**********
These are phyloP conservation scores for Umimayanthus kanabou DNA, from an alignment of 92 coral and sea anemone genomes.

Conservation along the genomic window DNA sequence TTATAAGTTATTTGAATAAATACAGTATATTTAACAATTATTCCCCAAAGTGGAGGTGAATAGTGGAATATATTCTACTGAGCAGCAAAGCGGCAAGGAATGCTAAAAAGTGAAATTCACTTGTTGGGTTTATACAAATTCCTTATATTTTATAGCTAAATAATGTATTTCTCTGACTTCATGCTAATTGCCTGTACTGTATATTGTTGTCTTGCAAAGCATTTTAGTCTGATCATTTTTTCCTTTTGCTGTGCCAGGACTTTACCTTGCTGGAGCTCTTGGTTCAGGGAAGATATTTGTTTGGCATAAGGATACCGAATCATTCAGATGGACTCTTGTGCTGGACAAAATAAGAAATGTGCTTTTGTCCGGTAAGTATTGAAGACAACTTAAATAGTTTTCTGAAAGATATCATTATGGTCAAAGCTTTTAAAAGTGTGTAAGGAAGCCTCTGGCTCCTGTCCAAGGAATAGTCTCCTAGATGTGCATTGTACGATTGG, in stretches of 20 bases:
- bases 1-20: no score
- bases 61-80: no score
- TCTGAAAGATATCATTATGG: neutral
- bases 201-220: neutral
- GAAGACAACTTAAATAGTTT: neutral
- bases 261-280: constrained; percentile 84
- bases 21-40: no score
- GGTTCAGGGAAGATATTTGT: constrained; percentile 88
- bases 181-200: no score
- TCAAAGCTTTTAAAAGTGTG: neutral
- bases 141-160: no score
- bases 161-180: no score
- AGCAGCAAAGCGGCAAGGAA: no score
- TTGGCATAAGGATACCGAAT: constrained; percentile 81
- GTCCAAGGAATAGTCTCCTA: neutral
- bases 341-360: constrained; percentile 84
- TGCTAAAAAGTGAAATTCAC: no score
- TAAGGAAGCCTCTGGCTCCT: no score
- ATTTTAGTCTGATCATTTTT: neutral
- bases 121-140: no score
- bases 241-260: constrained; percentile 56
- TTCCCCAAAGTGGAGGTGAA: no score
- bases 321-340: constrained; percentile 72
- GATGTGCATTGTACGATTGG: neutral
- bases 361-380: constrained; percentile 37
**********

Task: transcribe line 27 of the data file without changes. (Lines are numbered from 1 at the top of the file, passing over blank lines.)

- bases 361-380: constrained; percentile 37